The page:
The fashion industry must undergo a system-wide transition to sustainable practices according to a new report. A global review published in Nature Reviews Earth & Environment is calling for fundamental changes to the fashion business model, including an urgent transition away from fast fashion.
The fashion industry is one of the most polluting industries, with the textile dyeing and finishing industry the biggest polluter of clean water after agriculture.
Despite the growing awareness of the enormous impact that the fashion industry has on the environment, fast fashion â€“ which relies on cheap manufacturing, short garment life and frequent consumption â€“ continues to dominate the industry.
Three in ten Australians have thrown away clothing after wearing it just once, a 2017 study from YouGov revealed. An additional four in ten admitted to throwing unwanted clothing in the rubbish, while 38% of millennials have bought more than half of their entire wardrobe in the last year.
â€śFast fashion pieces are viewed by the consumer as disposable garments since they are cheaper to produce and often made from poor-quality material,â€ť Associate Professor Alison Gwilt, one of the reviewâ€™s co-authors, says.
â€śNormally they are designed to be on-trend, which means that new products are constantly arriving in store all the timeâ€ť and superseding them, the fashion and textile design researcher from The University of New South Wales Art & Design says.
Academics from Finland, Sweden, USA, the UK and The University of New South Wales identified the environmental impacts of the fashion supply chain, from production to consumption, focusing on water use, chemical pollution, CO2 emissions and textile waste.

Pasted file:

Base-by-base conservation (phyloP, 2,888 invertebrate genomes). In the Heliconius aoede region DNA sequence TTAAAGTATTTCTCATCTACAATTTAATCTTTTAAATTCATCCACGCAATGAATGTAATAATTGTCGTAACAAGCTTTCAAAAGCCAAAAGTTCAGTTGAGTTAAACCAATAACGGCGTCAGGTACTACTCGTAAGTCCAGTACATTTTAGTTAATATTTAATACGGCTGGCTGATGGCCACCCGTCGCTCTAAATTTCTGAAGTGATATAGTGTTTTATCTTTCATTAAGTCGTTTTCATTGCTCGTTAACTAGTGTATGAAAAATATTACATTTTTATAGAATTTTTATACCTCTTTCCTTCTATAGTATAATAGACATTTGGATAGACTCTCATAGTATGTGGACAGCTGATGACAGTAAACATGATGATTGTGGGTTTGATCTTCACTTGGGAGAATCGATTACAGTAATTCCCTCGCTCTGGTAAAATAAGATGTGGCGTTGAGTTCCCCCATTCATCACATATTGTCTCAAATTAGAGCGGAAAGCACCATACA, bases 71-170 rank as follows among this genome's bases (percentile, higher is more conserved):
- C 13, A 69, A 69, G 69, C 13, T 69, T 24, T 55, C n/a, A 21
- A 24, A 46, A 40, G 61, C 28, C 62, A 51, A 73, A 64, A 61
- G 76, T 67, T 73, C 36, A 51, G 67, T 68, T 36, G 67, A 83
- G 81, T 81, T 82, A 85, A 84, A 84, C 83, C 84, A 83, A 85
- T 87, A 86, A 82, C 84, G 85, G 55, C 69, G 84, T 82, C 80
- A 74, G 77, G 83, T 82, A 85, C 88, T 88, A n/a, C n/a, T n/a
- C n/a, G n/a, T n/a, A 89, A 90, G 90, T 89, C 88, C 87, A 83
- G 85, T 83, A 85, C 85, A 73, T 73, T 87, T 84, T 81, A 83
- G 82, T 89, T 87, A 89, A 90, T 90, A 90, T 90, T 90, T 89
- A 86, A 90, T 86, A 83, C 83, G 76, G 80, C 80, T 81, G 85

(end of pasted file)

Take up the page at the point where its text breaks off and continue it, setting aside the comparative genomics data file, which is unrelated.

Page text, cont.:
For example, the industry produces over 92 million tonnes of waste and consumes 1.5 trillion tonnes of water per year, with developing countries often bearing the burden for developed countries. During the lifecycle of a 250g t-shirt, 88% of its total water footprint occurs in cotton-growing regions to cultivate the raw fibre where water is scarcer. This is in stark contrast to the amount used for laundering the t-shirt in Europe where water is in abundance, despite 52% of CO2 emissions being produced during this phase.
â€śAs we look to a deceleration in fashion manufacturing it means that brands and retailers need to look at other avenues and opportunities for growth,â€ť Gwilt says.
â€śCurrently there is a real interest in the fashion rental and subscription service. For example, Rent the Runway, the US clothing rental service, has grown exponentially. While repair and remanufacturing services enable consumers to keep their garments for longer.”
â€śWhen a garment is sold on the shop floor, quite often producers feel that thatâ€™s the end of their relationship with the product,â€ť Gwilt says. â€śBut there is a discussion about whether producers should actually be responsible for the waste that they produce, and how they can they better support the extended life of garments through repair services, for example.â€ť
Innovative sustainably minded textiles that are currently in development could solve part of the problem researchers believe. Very recently new fibres and materials have emerged from easy-to-grow crops such as hemp, and waste by-products from crops (bio-based fibres) such as pineapple (PiĂ±atex), citrus fruits (Orange Fiber), milk (Qmilk), mushrooms (Mylo) and kelp extracted from seaweed (Algikit).
â€śSlow fashion is the futureâ€ť, Professor Kirsi NiinimĂ¤ki and co-authors conclude, but â€śwe need a new system- wide understanding of how to transition towards this model, requiring creativity and collaboration between designers and manufacturers, various stakeholders, and end consumers.â€ť
It seems that a collaborative approach will be the answer to an industry that has to change and has to do so quickly. The report believes that for this to happen the textile industry needs to invest in cleaner technologies, the fashion industry needs to develop sustainable business models and policymakers need to modify legislation.
The report also calls for consumers to play their part too â€“ we must change our fast fashion consumption habits and be prepared to pay higher prices that account for the environmental impact of fashion.
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